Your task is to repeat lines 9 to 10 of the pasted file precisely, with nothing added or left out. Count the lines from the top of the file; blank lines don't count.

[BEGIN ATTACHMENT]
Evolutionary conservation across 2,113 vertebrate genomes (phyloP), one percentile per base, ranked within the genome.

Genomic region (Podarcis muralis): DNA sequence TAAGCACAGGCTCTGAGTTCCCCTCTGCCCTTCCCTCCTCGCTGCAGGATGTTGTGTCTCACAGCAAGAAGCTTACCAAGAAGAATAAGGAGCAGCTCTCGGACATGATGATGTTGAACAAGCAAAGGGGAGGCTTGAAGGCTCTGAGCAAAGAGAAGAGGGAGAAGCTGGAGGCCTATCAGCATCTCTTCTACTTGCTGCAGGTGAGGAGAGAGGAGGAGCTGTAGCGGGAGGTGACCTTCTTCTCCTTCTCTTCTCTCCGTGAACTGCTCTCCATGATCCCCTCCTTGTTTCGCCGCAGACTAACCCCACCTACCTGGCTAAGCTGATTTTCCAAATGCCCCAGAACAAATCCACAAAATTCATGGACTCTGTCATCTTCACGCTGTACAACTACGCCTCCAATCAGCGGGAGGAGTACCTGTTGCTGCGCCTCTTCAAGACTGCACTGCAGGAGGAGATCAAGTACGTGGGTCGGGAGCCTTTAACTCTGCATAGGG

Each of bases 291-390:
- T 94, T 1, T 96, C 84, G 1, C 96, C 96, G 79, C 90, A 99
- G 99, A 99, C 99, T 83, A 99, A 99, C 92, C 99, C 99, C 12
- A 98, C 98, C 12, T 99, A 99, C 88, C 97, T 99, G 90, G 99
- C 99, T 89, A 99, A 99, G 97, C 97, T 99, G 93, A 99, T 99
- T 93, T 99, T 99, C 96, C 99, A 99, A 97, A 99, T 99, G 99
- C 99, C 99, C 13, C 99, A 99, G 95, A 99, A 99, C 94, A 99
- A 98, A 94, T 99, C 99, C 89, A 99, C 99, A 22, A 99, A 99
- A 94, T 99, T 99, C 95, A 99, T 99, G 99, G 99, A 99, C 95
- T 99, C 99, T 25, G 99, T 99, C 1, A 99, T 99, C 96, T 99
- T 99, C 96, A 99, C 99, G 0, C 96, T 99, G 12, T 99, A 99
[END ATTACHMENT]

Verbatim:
- C 99, C 99, C 13, C 99, A 99, G 95, A 99, A 99, C 94, A 99
- A 98, A 94, T 99, C 99, C 89, A 99, C 99, A 22, A 99, A 99